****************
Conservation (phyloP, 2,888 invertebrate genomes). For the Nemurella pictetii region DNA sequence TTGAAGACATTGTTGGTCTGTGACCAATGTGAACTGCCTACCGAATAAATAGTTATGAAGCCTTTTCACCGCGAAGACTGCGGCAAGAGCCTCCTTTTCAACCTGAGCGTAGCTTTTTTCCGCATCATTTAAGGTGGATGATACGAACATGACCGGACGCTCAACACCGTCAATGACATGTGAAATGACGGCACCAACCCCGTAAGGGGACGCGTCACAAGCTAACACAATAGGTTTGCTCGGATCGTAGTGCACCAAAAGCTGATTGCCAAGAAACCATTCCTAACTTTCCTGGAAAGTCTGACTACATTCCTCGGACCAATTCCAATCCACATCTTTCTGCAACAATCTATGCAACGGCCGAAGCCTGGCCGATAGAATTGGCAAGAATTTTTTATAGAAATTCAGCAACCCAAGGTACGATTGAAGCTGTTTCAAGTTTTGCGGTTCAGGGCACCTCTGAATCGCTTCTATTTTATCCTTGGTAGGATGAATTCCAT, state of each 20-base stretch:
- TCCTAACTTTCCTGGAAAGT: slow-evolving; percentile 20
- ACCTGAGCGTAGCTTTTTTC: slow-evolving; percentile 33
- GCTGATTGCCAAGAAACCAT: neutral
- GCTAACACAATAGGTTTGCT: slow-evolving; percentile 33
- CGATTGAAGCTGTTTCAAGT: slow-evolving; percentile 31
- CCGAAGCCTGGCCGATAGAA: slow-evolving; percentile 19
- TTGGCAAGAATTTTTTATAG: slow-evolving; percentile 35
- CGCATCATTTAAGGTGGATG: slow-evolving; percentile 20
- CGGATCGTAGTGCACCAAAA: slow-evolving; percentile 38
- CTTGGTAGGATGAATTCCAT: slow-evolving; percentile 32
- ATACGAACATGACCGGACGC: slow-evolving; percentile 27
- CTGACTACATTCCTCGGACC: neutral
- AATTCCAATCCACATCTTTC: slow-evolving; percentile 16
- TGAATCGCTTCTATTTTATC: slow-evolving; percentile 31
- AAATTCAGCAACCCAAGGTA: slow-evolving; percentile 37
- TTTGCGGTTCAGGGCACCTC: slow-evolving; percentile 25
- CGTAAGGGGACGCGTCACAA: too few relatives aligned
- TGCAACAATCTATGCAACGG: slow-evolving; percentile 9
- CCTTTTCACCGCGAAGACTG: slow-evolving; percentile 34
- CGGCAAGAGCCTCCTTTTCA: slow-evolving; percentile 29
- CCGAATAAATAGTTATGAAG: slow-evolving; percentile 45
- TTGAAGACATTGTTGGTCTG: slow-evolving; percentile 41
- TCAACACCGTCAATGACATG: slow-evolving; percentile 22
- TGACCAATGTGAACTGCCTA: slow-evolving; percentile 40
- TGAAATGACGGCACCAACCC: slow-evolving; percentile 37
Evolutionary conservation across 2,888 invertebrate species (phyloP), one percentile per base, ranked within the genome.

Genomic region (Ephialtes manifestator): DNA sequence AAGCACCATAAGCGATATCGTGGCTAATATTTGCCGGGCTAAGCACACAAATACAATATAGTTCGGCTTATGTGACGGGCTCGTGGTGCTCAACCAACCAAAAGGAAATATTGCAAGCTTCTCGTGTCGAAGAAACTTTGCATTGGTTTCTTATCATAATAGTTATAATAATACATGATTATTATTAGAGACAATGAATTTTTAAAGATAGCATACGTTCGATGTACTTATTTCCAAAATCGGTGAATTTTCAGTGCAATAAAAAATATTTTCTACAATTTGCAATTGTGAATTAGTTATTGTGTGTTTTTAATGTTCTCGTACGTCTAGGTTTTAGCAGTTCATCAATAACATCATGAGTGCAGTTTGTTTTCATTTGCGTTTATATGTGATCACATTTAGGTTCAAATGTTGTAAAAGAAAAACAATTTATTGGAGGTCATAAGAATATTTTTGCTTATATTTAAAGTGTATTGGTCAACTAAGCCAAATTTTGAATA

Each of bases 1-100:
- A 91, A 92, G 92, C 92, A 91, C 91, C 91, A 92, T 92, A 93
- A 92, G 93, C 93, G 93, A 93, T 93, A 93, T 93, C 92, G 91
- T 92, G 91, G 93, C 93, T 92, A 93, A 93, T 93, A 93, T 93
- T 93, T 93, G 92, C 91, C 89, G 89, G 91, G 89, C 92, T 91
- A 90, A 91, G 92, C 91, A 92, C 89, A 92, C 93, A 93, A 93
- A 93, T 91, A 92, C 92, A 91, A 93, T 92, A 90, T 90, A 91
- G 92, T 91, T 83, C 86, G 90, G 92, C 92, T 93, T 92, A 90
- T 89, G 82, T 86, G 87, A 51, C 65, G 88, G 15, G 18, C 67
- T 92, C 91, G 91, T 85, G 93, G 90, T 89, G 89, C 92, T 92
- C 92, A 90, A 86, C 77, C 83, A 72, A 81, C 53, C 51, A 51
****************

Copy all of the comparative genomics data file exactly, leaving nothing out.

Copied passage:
Conservation (phyloP, 2,888 invertebrate genomes). For the Nemurella pictetii region DNA sequence TTGAAGACATTGTTGGTCTGTGACCAATGTGAACTGCCTACCGAATAAATAGTTATGAAGCCTTTTCACCGCGAAGACTGCGGCAAGAGCCTCCTTTTCAACCTGAGCGTAGCTTTTTTCCGCATCATTTAAGGTGGATGATACGAACATGACCGGACGCTCAACACCGTCAATGACATGTGAAATGACGGCACCAACCCCGTAAGGGGACGCGTCACAAGCTAACACAATAGGTTTGCTCGGATCGTAGTGCACCAAAAGCTGATTGCCAAGAAACCATTCCTAACTTTCCTGGAAAGTCTGACTACATTCCTCGGACCAATTCCAATCCACATCTTTCTGCAACAATCTATGCAACGGCCGAAGCCTGGCCGATAGAATTGGCAAGAATTTTTTATAGAAATTCAGCAACCCAAGGTACGATTGAAGCTGTTTCAAGTTTTGCGGTTCAGGGCACCTCTGAATCGCTTCTATTTTATCCTTGGTAGGATGAATTCCAT, state of each 20-base stretch:
- TCCTAACTTTCCTGGAAAGT: slow-evolving; percentile 20
- ACCTGAGCGTAGCTTTTTTC: slow-evolving; percentile 33
- GCTGATTGCCAAGAAACCAT: neutral
- GCTAACACAATAGGTTTGCT: slow-evolving; percentile 33
- CGATTGAAGCTGTTTCAAGT: slow-evolving; percentile 31
- CCGAAGCCTGGCCGATAGAA: slow-evolving; percentile 19
- TTGGCAAGAATTTTTTATAG: slow-evolving; percentile 35
- CGCATCATTTAAGGTGGATG: slow-evolving; percentile 20
- CGGATCGTAGTGCACCAAAA: slow-evolving; percentile 38
- CTTGGTAGGATGAATTCCAT: slow-evolving; percentile 32
- ATACGAACATGACCGGACGC: slow-evolving; percentile 27
- CTGACTACATTCCTCGGACC: neutral
- AATTCCAATCCACATCTTTC: slow-evolving; percentile 16
- TGAATCGCTTCTATTTTATC: slow-evolving; percentile 31
- AAATTCAGCAACCCAAGGTA: slow-evolving; percentile 37
- TTTGCGGTTCAGGGCACCTC: slow-evolving; percentile 25
- CGTAAGGGGACGCGTCACAA: too few relatives aligned
- TGCAACAATCTATGCAACGG: slow-evolving; percentile 9
- CCTTTTCACCGCGAAGACTG: slow-evolving; percentile 34
- CGGCAAGAGCCTCCTTTTCA: slow-evolving; percentile 29
- CCGAATAAATAGTTATGAAG: slow-evolving; percentile 45
- TTGAAGACATTGTTGGTCTG: slow-evolving; percentile 41
- TCAACACCGTCAATGACATG: slow-evolving; percentile 22
- TGACCAATGTGAACTGCCTA: slow-evolving; percentile 40
- TGAAATGACGGCACCAACCC: slow-evolving; percentile 37
Evolutionary conservation across 2,888 invertebrate species (phyloP), one percentile per base, ranked within the genome.

Genomic region (Ephialtes manifestator): DNA sequence AAGCACCATAAGCGATATCGTGGCTAATATTTGCCGGGCTAAGCACACAAATACAATATAGTTCGGCTTATGTGACGGGCTCGTGGTGCTCAACCAACCAAAAGGAAATATTGCAAGCTTCTCGTGTCGAAGAAACTTTGCATTGGTTTCTTATCATAATAGTTATAATAATACATGATTATTATTAGAGACAATGAATTTTTAAAGATAGCATACGTTCGATGTACTTATTTCCAAAATCGGTGAATTTTCAGTGCAATAAAAAATATTTTCTACAATTTGCAATTGTGAATTAGTTATTGTGTGTTTTTAATGTTCTCGTACGTCTAGGTTTTAGCAGTTCATCAATAACATCATGAGTGCAGTTTGTTTTCATTTGCGTTTATATGTGATCACATTTAGGTTCAAATGTTGTAAAAGAAAAACAATTTATTGGAGGTCATAAGAATATTTTTGCTTATATTTAAAGTGTATTGGTCAACTAAGCCAAATTTTGAATA

Each of bases 1-100:
- A 91, A 92, G 92, C 92, A 91, C 91, C 91, A 92, T 92, A 93
- A 92, G 93, C 93, G 93, A 93, T 93, A 93, T 93, C 92, G 91
- T 92, G 91, G 93, C 93, T 92, A 93, A 93, T 93, A 93, T 93
- T 93, T 93, G 92, C 91, C 89, G 89, G 91, G 89, C 92, T 91
- A 90, A 91, G 92, C 91, A 92, C 89, A 92, C 93, A 93, A 93
- A 93, T 91, A 92, C 92, A 91, A 93, T 92, A 90, T 90, A 91
- G 92, T 91, T 83, C 86, G 90, G 92, C 92, T 93, T 92, A 90
- T 89, G 82, T 86, G 87, A 51, C 65, G 88, G 15, G 18, C 67
- T 92, C 91, G 91, T 85, G 93, G 90, T 89, G 89, C 92, T 92
- C 92, A 90, A 86, C 77, C 83, A 72, A 81, C 53, C 51, A 51